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August 16, 2015 | by  | in Games |
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Five Steps to Becoming an Indie Developer

So, you like video games. Good for you, so do millions of others. The gaming industry is a major juggernaut in the entertainment business these days, so it’s only natural that everyone wants a slice of the pie.  

Normally, ordinary saps like yourself get in on the action by recording themselves looking silly while playing, but that’s for people with actual comedic talent. You want to feel empowered, you want to create, and you want to be a true artist of the interactive medium! “But wait!” I hear you screaming from your dingy little apartment, “Games are expensive and I don’t have money, plus I’ve never typed a line of code in my life!” Well, never fear! Even with your lack of a budget or any discernible skill, it’s no problem at all; just follow these five easy steps and you’ll be kickin’ ass, takin’ names and makin’ great games in no time.

1. Choose a genre

Like all forms of entertainment, the gaming public likes to follow trends; certain genres will become really popular at any one time. You’ll definitely want to keep up with these trends, because otherwise anything you make simply won’t get noticed! Open-world survival games are super in-vogue right now, and even though they can be incredibly tricky to master, anyone can make one, as you’ll see below.

2. Get an engine and some assets

The best developers out there tend to create their own engines to power their games and the assets to fill them with content, but that unfortunately takes actual effort. Don’t worry though, the Unity engine is here to save you! Unity is super easy to use and there’s plenty of tutorials out there to help you out. There’s even a store where you can buy and download assets to put in your game, because you know you can’t make anything vaguely resembling an original ideahundreds of hard-working folks have done it all for you, and by using their stuff, you’re supporting independent developers such as yourself!

3. Make your game

As I said above, just follow the tutorials, stick to all the assets you bought and you’ll be fine. Don’t worry about any bugsthey’re inherent to the engine and someone else will fix it eventually. Besides, glitches are funny as hell! Oh, and if you’re making a survival game, don’t forget the crafting system.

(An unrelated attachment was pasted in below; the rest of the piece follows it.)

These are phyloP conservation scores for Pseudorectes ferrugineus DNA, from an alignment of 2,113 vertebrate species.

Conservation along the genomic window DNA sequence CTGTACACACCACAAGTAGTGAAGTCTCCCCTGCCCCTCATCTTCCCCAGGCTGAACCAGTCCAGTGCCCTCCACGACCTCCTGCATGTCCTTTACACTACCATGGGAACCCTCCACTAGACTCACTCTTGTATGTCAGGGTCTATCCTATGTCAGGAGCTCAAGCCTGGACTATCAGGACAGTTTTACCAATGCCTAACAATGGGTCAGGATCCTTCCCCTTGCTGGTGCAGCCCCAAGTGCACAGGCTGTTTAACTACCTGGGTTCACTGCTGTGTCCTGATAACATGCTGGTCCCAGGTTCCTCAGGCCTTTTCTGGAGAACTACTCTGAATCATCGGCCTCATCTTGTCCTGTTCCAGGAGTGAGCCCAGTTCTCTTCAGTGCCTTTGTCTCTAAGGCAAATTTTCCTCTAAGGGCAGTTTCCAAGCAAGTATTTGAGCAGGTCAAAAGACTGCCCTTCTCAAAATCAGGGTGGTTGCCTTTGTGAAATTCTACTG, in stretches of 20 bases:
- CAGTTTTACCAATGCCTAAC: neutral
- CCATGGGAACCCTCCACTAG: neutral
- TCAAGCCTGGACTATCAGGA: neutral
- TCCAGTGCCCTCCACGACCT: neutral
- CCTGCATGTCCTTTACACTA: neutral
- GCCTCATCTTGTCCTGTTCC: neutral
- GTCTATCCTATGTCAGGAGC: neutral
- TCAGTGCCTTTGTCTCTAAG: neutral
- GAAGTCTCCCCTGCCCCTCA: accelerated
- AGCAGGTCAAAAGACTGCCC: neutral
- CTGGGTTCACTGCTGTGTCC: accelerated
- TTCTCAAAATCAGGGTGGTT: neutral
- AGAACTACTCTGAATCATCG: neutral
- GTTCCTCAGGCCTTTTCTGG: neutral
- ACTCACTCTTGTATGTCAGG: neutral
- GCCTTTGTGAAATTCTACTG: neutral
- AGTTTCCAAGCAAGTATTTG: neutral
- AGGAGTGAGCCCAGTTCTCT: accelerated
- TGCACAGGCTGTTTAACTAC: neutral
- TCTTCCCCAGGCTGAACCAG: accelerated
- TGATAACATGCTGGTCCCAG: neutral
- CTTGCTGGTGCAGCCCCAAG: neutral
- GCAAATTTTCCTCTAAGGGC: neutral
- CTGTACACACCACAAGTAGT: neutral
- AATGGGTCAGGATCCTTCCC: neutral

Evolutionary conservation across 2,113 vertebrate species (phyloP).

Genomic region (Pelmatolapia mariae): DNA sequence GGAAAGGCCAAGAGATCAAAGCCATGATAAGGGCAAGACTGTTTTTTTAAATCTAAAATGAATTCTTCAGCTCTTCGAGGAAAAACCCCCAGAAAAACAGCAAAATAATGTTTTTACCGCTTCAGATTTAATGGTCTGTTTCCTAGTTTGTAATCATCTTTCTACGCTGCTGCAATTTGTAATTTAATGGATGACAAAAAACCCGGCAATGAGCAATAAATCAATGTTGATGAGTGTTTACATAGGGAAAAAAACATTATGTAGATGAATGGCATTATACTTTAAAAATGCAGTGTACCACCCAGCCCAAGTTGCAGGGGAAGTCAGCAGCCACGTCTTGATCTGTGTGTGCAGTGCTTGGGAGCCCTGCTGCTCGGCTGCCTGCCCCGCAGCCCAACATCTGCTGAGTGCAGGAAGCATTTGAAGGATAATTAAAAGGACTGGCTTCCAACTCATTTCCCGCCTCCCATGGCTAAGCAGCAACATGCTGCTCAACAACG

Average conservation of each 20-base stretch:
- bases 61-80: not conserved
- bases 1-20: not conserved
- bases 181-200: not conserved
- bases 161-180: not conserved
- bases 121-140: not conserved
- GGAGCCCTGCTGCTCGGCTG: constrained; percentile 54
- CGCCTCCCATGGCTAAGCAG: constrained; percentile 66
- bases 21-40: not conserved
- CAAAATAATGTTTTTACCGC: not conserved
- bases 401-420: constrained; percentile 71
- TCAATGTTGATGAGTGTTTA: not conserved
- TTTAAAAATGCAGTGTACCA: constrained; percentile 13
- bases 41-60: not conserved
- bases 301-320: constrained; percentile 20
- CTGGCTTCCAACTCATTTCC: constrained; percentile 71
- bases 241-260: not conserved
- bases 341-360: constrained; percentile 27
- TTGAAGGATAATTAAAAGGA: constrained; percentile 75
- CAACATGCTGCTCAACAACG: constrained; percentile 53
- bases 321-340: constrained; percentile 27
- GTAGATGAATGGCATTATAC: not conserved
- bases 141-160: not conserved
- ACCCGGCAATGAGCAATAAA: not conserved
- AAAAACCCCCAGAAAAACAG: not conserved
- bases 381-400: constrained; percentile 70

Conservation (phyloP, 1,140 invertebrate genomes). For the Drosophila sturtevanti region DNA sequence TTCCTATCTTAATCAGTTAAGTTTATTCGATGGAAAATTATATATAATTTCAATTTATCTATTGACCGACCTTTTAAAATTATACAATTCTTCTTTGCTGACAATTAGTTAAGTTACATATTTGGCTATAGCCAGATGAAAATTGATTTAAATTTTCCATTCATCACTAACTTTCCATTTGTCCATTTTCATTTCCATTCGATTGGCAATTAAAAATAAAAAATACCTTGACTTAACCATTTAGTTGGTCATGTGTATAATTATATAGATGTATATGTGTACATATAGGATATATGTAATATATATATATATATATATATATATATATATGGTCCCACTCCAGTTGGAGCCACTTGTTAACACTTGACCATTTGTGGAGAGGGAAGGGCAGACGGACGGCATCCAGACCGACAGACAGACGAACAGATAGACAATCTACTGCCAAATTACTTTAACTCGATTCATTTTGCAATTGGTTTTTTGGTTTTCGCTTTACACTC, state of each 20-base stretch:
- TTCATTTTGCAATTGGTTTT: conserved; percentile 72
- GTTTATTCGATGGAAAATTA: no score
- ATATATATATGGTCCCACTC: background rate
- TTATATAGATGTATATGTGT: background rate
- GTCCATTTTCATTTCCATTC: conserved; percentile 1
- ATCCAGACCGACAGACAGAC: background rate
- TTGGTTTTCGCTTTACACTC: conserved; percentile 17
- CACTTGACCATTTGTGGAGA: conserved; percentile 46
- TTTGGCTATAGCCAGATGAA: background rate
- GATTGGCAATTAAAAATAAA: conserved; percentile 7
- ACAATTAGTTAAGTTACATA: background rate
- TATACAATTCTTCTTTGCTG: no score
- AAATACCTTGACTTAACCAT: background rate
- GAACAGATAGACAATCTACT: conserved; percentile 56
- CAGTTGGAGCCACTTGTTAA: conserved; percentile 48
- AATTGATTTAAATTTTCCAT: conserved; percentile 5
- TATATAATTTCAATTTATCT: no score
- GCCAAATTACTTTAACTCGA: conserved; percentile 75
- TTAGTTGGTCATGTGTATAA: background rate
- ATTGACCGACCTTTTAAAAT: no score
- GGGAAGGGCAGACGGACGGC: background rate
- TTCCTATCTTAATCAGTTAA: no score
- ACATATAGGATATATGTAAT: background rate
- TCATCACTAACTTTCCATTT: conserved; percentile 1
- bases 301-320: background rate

4. Put your game on Steam

Once you’ve finished something that looks pretty much playable, it’s time to rake in the big bucks! Getting a game on Steam used to be super hard, since they used to hire curators that sorted through all the games and made sure they were of decent quality. Now that they’ve ditched them all and replaced them with Greenlight, you’re a shoo-in to get on the Steam storefront. Just pay Valve $100 to become a certified developer, put up some gameplay footage you recorded with the free version of Fraps and bribe voters with free keys for your game; that’ll reel them in. Once your game’s been approved, charge the punters $10 for your masterpiece and watch the money roll in. Oh, and don’t forget to say the game’s in Early Access if it’s a little (read: very) unpolished.

5. Revel in the adulation

It feels good to be an indie dev, doesn’t it? Your game is fucking awesome and you know it! Hell, some bastards actually paid their hard earned money for something you made in just a few hours! Who cares if they ask for a refund, their money is yours now! Even if that fat bastard Jim Sterling calls your game a piece of shit on YouTube, he used game footage that belongs to you! That gives you all the rights to hit him with a copyright takedown notice, so his criticism is deleted from the internet forever! Nothing can stop you now, because you’re an indie game developer!

Once you’ve followed these steps, you’ll be well on your way to being the best damn game developer the world has ever seen, with the money and the adulation to back it up! Go out there and make ol’ Cameron proud!

DISCLAIMER: Salient and the author of this article take no responsibility for any losses or personal injury to one’s ego arising from the use of this guide, including, but not limited to, DDoS attacks, death threats on Twitter, and legitimate negative criticism. Any resemblance to actual thought processes of shitty indie developers is both purely coincidental and totally intentional (seriously, people have actually done these things). This article is a work of satire and if you haven’t realised that by now, may God have mercy on your soul.

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